There is no bones about it, Aetna leaving the ACA (aka Obamacare) is a HUGE blow for the healthcare program. What is up for debate however is why they left.
Earlier this month one of the largest insurance providers in the US, Aetna Healthcare, had threatened to leave the Affordable Care Act’s (aka Obamacare) marketplaces citing “millions in losses” over the company’s participation. Yesterday the other shoe fell as Aetna announced that they would be officially leaving most of the ACA marketplaces by the end of this year. While the reasoning behind Aetna leaving has been put into question (more on that in a bit), this is a major blow for the ACA. Let’s breakdown what it all means.
- Aetna follows a litany of other insurance providers, including UnitedHealth and Humana, who had originally been initial supporters of the ACA, but have greatly scaled back their participation or worse outright left the program over the past couple of months. Many insurers have had the same complaints regarding their participation in the ACA marketplaces; they are continually losing money. Aetna made it perfectly clear that they lost a total of $430 million since the insurer started selling in the ACA marketplaces. Their reasoning behind it was simple, many who signed up through the ACA were sicker than they had projected, thus creating a burden on the insurer having to pay higher medical costs. The original idea was that these medical costs would be offset by healthy individuals opting into the ACA marketplaces, but that has yet to take place.
- While it would be easy to brush off Aetna’s reasoning for abandoning the ACA as crass capitalism, but in reality many of these insurance companies really are having a tough time making a profit through the ACA marketplaces. The Kaiser Family Foundation – a non-profit organization that keeps pretty detailed records regarding global health policy – has concluded in many of their reports that insurance companies have struggled to not take massive losses while participating in the state marketplaces.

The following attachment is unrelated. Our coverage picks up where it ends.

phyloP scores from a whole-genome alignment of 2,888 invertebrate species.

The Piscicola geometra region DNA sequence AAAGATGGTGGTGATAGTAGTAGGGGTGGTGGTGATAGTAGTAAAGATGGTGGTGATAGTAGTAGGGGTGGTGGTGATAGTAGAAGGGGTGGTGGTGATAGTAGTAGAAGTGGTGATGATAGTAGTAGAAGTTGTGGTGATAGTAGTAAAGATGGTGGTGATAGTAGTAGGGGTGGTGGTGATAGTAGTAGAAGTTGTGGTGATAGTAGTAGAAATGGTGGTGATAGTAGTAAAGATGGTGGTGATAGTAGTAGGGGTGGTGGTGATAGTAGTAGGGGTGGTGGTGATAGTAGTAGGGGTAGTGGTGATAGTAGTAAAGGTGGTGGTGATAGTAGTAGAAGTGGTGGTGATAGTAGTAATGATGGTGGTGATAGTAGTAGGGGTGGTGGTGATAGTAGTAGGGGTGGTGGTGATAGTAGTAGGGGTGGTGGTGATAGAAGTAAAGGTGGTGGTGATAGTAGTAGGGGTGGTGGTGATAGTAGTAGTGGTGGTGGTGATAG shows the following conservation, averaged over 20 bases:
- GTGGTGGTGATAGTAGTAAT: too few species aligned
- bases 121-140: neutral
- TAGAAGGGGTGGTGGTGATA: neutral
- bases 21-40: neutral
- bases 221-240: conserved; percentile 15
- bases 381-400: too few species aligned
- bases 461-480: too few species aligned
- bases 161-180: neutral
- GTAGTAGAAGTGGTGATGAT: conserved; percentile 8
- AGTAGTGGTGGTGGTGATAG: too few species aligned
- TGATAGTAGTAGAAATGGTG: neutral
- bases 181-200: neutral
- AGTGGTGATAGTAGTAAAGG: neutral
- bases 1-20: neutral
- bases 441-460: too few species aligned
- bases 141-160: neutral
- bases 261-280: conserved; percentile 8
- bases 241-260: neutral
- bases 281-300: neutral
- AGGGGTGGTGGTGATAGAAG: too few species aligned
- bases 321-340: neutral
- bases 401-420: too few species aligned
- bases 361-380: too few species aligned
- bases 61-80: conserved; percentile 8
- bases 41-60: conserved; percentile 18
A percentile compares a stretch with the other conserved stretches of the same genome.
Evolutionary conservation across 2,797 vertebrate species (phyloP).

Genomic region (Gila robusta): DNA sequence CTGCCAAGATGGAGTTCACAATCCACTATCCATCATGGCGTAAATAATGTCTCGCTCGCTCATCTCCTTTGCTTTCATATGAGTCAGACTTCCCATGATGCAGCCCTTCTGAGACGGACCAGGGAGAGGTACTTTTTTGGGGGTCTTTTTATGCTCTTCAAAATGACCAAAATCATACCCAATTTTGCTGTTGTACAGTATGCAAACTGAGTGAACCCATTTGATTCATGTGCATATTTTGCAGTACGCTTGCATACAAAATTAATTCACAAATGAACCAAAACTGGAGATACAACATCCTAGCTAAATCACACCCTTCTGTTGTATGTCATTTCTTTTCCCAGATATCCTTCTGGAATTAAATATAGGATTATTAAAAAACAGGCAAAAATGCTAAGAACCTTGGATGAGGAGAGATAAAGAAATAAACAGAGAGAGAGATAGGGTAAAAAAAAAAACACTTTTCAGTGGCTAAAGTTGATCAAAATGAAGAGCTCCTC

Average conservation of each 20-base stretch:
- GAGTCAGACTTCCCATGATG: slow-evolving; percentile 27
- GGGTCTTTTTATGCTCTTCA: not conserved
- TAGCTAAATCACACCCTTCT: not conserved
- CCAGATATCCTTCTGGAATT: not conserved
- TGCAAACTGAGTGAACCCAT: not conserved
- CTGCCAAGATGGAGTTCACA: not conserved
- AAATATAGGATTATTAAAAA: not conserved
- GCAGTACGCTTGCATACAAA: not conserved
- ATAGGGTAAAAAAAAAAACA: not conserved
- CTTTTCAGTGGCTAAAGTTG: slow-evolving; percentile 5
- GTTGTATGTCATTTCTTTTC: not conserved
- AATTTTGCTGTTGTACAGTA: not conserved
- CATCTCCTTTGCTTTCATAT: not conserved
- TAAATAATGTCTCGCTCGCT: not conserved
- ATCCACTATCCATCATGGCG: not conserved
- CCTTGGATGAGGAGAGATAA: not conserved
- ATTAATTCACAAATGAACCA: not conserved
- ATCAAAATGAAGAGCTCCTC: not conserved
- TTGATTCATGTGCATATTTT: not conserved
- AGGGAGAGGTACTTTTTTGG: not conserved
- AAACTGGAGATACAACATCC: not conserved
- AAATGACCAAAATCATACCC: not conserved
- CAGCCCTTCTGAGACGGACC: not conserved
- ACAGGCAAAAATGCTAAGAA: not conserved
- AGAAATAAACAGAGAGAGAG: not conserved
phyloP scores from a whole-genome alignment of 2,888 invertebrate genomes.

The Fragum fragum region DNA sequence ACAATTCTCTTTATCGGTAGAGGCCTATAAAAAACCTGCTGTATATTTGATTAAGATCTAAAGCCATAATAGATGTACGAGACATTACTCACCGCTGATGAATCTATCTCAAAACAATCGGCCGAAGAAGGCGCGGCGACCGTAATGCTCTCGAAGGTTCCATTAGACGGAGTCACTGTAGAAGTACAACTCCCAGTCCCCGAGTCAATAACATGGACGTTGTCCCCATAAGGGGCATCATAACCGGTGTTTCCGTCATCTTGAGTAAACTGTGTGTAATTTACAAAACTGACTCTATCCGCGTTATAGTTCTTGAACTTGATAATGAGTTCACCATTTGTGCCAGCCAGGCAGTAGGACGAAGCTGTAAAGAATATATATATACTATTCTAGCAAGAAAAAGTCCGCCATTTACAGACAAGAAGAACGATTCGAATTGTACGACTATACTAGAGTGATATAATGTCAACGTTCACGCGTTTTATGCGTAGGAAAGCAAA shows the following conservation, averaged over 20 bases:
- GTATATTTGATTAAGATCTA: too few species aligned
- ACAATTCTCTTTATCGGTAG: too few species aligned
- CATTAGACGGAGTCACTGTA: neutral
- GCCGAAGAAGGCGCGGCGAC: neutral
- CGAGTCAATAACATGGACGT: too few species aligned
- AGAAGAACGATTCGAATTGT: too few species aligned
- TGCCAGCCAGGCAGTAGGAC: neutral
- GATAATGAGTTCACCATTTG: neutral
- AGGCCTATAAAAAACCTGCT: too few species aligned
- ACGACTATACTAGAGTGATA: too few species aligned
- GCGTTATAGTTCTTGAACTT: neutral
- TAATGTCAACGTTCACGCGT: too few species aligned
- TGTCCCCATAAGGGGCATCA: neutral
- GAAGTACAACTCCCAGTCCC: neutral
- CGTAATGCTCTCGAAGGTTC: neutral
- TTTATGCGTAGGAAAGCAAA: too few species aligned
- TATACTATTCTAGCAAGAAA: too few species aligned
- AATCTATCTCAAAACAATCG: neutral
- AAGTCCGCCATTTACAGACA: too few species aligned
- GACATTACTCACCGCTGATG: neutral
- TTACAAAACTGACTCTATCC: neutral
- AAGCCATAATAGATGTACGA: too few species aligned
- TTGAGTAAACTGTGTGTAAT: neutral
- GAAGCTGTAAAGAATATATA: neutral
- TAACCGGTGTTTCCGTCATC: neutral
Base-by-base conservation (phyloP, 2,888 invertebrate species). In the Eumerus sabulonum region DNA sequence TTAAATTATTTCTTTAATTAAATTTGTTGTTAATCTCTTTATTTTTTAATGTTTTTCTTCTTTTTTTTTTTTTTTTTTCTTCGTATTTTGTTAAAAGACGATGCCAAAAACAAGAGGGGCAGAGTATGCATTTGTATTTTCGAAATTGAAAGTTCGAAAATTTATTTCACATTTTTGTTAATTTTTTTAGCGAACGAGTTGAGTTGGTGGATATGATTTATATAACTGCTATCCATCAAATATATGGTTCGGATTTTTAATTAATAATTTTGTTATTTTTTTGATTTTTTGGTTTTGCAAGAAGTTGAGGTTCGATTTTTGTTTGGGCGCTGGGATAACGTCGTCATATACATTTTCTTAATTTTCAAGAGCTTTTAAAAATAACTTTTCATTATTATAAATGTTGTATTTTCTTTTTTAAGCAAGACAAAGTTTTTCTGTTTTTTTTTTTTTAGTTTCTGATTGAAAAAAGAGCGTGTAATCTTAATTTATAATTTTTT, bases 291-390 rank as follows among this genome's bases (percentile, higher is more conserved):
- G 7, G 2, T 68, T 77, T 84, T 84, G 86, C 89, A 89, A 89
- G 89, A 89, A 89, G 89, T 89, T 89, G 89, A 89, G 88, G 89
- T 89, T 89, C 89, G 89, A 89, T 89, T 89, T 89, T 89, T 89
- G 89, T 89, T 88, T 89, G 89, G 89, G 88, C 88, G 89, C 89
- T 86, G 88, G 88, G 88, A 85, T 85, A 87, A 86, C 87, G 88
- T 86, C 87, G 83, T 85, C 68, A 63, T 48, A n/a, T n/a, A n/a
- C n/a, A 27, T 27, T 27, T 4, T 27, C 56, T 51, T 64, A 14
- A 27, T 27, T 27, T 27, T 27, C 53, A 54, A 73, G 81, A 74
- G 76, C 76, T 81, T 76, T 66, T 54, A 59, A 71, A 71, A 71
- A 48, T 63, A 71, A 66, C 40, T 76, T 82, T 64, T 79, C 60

- The problem of course is that all this eventually bleeds into those individuals wanting to get health insurance through the ACA. Due to so many insurance companies opting out of the ACA, many states are left with one insurer within their marketplaces! If these insurers were to leave these specific states, then millions of people would be left unable to buy insurance coverage at an affordable rate, which would counteract the very reason the ACA was created in the first place! So yeah, this has the potential to get real ugly!
- If there’s a silver-lining to any of this, it’s that Aetna isn’t retreating from the ACA state marketplaces entirely. Out of the 15 state marketplaces they’re currently in, they’ll remain as a health insurance provider in four of them. While bowing out of 11 states is significant, keeping a few exchanges open means it’s working well enough in some areas that leaving them open is profitable. Also there’s something else at play here…
- Many ACA supporters are claiming Aetna’s abandoning of the ACA marketplaces have more to do with Washington politics – small “p” – and less about financial losses. Documents obtained by the Huffington Post show that Aetna’s reasoning over retracting from many of the ACA marketplaces has to do with the Obama administration not approving a merger with Humana, another major insurance provider. Basically proponents of the healthcare law say Aetna was backing-out of the ACA due to a petty political squabble with the Obama administration and not because of failing marketplaces. So in their view, the ACA is still perfectly strong!
- Based on the Huffington Post story, it’s hard to argue that the Obama administration blocking the Aetna and Humana merger didn’t at least play a little part in Aetna wanting to leave the ACA. Hell, Aetna basically says so in those documents! Still, it’s also hard denying that insurance companies aren’t losing millions by participating in the ACA marketplaces. In reality, it’s almost impossible to see what the future holds for the ACA as a whole. But at the moment, Aetna greatly scaling-back from the ACA is a huge blow for the program. That is something everyone can agree on.
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